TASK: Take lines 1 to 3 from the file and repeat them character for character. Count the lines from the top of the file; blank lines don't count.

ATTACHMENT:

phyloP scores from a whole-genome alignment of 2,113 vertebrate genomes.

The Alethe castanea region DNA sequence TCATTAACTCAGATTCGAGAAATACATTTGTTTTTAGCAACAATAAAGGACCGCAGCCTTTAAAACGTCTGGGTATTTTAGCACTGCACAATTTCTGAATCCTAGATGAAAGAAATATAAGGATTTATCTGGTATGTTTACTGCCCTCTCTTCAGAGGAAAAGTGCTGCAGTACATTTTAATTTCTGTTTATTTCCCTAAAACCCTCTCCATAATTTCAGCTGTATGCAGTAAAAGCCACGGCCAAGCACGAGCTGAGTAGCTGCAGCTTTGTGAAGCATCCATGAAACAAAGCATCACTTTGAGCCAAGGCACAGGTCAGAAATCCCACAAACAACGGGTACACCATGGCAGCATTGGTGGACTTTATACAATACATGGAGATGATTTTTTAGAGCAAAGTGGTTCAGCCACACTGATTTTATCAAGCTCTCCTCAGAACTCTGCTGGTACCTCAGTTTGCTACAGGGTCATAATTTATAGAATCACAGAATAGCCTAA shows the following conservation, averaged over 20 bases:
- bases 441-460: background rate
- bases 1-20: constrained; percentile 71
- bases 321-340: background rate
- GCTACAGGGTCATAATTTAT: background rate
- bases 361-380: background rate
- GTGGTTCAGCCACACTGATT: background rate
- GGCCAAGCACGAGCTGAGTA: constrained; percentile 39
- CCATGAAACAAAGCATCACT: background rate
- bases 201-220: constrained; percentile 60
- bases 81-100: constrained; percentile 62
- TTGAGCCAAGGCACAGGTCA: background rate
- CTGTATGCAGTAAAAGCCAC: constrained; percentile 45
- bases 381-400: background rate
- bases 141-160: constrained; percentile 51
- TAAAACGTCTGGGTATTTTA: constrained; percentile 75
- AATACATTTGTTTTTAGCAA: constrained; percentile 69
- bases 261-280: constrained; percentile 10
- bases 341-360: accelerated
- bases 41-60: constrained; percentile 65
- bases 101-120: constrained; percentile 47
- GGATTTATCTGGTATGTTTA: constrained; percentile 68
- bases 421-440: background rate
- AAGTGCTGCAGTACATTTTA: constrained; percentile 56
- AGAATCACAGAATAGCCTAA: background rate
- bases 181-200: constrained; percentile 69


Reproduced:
phyloP scores from a whole-genome alignment of 2,113 vertebrate genomes.

The Alethe castanea region DNA sequence TCATTAACTCAGATTCGAGAAATACATTTGTTTTTAGCAACAATAAAGGACCGCAGCCTTTAAAACGTCTGGGTATTTTAGCACTGCACAATTTCTGAATCCTAGATGAAAGAAATATAAGGATTTATCTGGTATGTTTACTGCCCTCTCTTCAGAGGAAAAGTGCTGCAGTACATTTTAATTTCTGTTTATTTCCCTAAAACCCTCTCCATAATTTCAGCTGTATGCAGTAAAAGCCACGGCCAAGCACGAGCTGAGTAGCTGCAGCTTTGTGAAGCATCCATGAAACAAAGCATCACTTTGAGCCAAGGCACAGGTCAGAAATCCCACAAACAACGGGTACACCATGGCAGCATTGGTGGACTTTATACAATACATGGAGATGATTTTTTAGAGCAAAGTGGTTCAGCCACACTGATTTTATCAAGCTCTCCTCAGAACTCTGCTGGTACCTCAGTTTGCTACAGGGTCATAATTTATAGAATCACAGAATAGCCTAA shows the following conservation, averaged over 20 bases:
- bases 441-460: background rate